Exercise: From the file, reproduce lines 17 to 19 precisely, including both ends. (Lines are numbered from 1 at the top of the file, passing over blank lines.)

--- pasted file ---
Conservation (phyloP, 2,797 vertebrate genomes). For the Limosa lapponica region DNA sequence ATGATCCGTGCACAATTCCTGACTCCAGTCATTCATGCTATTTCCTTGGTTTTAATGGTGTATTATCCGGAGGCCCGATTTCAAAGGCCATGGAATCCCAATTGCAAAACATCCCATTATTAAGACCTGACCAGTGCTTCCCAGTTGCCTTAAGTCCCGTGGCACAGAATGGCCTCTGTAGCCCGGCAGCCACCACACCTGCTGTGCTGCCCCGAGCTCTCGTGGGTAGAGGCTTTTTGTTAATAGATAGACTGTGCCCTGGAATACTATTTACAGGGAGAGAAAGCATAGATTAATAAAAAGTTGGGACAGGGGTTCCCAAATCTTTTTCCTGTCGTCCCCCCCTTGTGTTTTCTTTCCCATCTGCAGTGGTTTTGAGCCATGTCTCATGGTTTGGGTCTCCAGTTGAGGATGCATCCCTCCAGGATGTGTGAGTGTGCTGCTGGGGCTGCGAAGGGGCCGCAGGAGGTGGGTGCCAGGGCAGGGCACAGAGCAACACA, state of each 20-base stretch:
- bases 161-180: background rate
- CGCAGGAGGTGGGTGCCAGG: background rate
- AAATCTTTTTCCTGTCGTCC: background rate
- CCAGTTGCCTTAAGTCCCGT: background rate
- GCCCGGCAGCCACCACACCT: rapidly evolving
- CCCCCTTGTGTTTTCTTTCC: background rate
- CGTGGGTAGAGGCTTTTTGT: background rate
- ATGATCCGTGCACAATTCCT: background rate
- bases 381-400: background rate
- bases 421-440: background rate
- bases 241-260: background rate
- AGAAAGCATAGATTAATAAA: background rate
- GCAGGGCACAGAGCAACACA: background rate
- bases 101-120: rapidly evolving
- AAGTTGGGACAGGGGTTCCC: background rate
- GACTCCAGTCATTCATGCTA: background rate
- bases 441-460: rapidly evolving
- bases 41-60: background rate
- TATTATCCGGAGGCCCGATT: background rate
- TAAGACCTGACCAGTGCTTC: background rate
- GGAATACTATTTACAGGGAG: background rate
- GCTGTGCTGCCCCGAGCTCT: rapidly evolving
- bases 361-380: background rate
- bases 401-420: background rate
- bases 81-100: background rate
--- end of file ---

- GACTCCAGTCATTCATGCTA: background rate
- bases 441-460: rapidly evolving
- bases 41-60: background rate